No doubt the publishers saw no reason for a new translation as long as the old one sold well enough. A new translation creates new interest, but it is also an investment. The opportune moment arrived when the interest it would create could be put on top the interest created by the movies.
Apart from various mistranslations, Ohlmarks was guilty of adding lavish colour to Tolkien’s descriptions, and of annoying inconsistencies (for instance, many Shire places and families that appear in The Fellowship of the Ring get a new translation when they reappear in The Return of the King, but sometimes translations change over the span of a few pages). Andersson’s translation avoids all these errors.
In his Nomenclature of The Lord of the Rings, Tolkien suggests some Swedish translations. Were they all adopted by Erik Andersson or were there instances in which Tolkien’s suggestions were not that good?
Your question made me look through “Nomenclature” again, and while there are many assessments of translations by Ohlmarks I cannot find many independent suggestions. Brännavin for Brandywine is one that is good, but a little askew; Andersson’s Brännevin is a natural-sounding version of the construction. Snöbrunn for Snowbourne is one that does not work; brunn in Swedish means ‘(constructed) well’, never ‘stream, brook’.
So Andersson did not adopt all of Tolkien’s suggestions. In particular, some terms that Tolkien says can be left untouched (like smial) were instead translated by philological construction of Swedish parallells (so smial :: smuga), which I also think was the right choice.
In Sweden, as in Brazil, The Lord of the Rings was translated and retranslated after some decades, thus creating two different generations of readers. In your country, where Tolkien Societies have been active for many decades, do you notice the participation of younger people? Is there a healthy “rivalry” between generations?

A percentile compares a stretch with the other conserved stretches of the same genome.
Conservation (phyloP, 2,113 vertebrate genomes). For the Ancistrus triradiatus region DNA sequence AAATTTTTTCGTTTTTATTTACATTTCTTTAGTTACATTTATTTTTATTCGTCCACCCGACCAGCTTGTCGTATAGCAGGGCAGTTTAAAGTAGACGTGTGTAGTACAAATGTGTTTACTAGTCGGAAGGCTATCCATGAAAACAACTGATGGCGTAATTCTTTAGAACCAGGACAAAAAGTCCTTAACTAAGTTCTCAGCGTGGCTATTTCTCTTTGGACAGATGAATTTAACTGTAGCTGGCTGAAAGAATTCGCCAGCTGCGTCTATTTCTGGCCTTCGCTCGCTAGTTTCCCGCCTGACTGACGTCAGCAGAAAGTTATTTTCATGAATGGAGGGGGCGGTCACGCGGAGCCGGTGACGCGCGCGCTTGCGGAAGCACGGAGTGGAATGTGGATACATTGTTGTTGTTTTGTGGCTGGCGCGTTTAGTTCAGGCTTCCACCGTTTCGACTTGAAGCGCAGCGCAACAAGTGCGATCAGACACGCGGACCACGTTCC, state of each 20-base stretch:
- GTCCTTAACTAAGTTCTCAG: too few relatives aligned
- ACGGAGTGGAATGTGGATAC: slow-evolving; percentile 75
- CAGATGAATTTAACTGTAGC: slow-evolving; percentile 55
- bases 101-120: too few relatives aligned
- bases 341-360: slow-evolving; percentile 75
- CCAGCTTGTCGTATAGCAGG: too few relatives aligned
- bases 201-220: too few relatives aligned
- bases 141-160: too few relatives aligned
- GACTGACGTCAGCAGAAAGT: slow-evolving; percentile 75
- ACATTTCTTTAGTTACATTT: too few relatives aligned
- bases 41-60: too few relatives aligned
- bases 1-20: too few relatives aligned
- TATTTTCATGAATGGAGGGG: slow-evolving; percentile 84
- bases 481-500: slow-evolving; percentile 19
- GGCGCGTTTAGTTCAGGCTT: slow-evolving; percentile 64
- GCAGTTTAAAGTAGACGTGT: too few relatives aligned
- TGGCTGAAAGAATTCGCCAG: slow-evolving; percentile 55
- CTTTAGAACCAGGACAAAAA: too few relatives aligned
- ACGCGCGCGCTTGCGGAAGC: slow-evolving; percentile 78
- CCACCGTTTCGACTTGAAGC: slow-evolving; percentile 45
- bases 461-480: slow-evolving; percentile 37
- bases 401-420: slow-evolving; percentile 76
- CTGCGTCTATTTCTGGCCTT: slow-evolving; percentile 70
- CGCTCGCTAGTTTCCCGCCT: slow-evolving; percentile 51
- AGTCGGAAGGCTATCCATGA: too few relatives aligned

The new translations have not created a new separate wave of fans. As elsewhere, Jackson’s movies to some extent did that, but in the circles I move in I think that the 21st century fans have merged with us from the 20th century. But it is hard to know what happens in the vast sphere of social media — perhaps a lot of young people are hanging out on their own somewhere where I do not see them.
Some of Tolkien’s academic articles, such as English and Welsh, have been translated very early in Sweden. Do you think the Swedish readership had an appetite for this kind of work? What about Tolkien’s readership in general, do you think it has been growing over the years? Concerning the academic environment, has Tolkien been a common object among researchers?
Tolkien’s books are no longer on the top list for library loans as they used to be thirty years ago. On the other hand, they certainly have an established presence in the collective consciousness; I hear casual references to Tolkien in all kinds of contexts. Sweden’s largest newspaper will apparently devote several pages to cover the start of Amazon’s Rings of Power (I know because one writer asked me to look and comment on his article).
The collection of translated articles you mention has not had a second edition, so I fear the demand was not enormous; here as elsewhere it is the fictional texts that attract a wider readership. There have been a number of academic works on term-paper level, and there have been a few doctoral theses on fantasy literature including Tolkien (like the one by Stefan Ekman that became his book Here Be Dragons: Exploring Fantasy Maps and Settings), but not one entirely on Tolkien.